THE COLONELS

The fighting at Mons and the subsequent retreat taxed both officers and men to the limit of their endurance. Unable to rest or sleep and in some cases unable to find food, their morale was put to a further test as they trudged too and fro without any idea of what was happening.

Two splendid battalions – the 1st Royal Warwickshire Regiment commanded by Lieutenant-Colonel Elkington and the 2nd Royal Dublin Fusiliers under Lieutenant- Colonel Mainwaring - had reached the main square in St. Quentin on the 27th August, among the last British troops to arrive in the city. With officers and men totally exhausted, the two colonels, one of whom was certainly sick, had been persuaded by the Mayor to give a written undertaking not to endanger the city’s inhabitants by putting up a resistance against the entry of the Germans which was expected within the next few hours.

Also en route for St. Quentin was Major G.T.M.Bridges of the 4th (Royal Irish) Dragoon Guards whose squadron had claimed to have fired the first British shot of the war on the 22nd August at Mons. As his men rode in to the main square they were astonished to see it full of soldiers wandering about aimlessly, exhausted and some lying asleep on the pavement. Bridges recovered the undertaking given to the Mayor and then set about bringing the tired soldiers to their feet and on the march again. Driven by desperation perhaps, he found a local shop which sold toy musical instruments and formed an impromptu military band. Marching round and round the square the "musicians" with their penny whistles and drum managed to rouse the weary men and form a column ready to set off out of the city to safety. By now Elkington was nowhere to be seen, but armed with a walking stick, Mainwaring marched wearily alongside Major Bridges at the head of the column. By 2 a.m. on the 28th August, as a patrol of Uhlans was about to enter St. Quentin the line of marching men was well clear of the city.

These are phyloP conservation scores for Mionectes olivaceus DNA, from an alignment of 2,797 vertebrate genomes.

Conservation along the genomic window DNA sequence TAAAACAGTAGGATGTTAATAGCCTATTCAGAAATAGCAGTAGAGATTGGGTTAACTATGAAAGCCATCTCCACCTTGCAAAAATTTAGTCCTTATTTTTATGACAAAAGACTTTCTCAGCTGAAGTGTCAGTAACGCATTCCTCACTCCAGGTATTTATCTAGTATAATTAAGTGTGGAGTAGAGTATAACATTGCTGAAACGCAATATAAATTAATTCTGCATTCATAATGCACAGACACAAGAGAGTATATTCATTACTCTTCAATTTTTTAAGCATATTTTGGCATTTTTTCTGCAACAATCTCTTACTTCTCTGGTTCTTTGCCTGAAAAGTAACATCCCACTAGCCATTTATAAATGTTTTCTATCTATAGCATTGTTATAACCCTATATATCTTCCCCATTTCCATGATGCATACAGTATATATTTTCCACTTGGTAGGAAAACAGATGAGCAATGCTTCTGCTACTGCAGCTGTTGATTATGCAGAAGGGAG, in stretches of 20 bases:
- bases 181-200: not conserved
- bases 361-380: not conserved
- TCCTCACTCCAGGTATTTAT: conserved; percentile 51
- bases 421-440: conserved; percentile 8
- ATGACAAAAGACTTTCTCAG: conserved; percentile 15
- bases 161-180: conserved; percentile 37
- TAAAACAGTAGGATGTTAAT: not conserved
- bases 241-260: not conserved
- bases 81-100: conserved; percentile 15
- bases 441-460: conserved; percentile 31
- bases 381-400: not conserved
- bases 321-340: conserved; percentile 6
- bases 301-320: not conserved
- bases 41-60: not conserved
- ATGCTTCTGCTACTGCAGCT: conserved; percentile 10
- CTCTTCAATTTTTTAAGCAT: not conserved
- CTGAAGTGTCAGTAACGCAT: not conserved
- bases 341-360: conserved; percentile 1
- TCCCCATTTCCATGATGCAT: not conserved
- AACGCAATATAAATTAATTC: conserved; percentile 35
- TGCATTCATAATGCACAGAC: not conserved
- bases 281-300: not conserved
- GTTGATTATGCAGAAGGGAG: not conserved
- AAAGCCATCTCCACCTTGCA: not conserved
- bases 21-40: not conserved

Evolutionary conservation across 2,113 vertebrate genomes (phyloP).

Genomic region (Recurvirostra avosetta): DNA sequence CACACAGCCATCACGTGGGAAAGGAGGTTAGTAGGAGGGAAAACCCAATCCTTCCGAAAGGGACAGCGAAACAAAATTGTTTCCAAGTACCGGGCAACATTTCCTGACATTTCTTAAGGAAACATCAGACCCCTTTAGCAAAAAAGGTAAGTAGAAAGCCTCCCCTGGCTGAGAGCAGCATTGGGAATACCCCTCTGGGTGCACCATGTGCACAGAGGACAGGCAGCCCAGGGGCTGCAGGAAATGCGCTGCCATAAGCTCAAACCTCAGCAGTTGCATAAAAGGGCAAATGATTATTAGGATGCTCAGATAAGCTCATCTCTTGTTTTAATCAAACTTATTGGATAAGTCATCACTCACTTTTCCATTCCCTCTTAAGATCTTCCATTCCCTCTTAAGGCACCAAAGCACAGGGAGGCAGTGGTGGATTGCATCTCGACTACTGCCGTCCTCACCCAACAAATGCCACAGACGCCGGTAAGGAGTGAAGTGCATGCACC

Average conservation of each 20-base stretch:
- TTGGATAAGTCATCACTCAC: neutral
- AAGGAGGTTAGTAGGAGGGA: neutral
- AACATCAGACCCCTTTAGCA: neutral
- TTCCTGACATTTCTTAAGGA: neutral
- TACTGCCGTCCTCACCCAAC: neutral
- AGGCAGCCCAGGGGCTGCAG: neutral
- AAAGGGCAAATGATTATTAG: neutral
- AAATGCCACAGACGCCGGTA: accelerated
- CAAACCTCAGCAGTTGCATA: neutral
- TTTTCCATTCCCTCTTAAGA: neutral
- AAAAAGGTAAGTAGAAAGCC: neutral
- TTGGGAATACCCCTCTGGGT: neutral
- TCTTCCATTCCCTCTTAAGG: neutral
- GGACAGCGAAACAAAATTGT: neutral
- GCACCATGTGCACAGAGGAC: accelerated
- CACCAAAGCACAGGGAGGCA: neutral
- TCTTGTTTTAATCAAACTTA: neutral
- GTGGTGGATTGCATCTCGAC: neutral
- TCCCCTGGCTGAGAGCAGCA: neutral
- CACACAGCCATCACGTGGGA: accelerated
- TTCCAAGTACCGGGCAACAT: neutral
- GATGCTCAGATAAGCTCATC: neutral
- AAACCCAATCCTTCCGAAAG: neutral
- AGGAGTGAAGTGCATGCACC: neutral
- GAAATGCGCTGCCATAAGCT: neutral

Subsequently both Elkington and Mainwaring were dismissed from the army in disgrace. Elkington joined the French Foreign Legion and was badly wounded in the fighting at Navarin Farm. His distinguished service with the French Army eventually led to his reinstatement in the British Army, but Mainwaring still very sick, and despite pleas for similar treatment was not to resume his army career.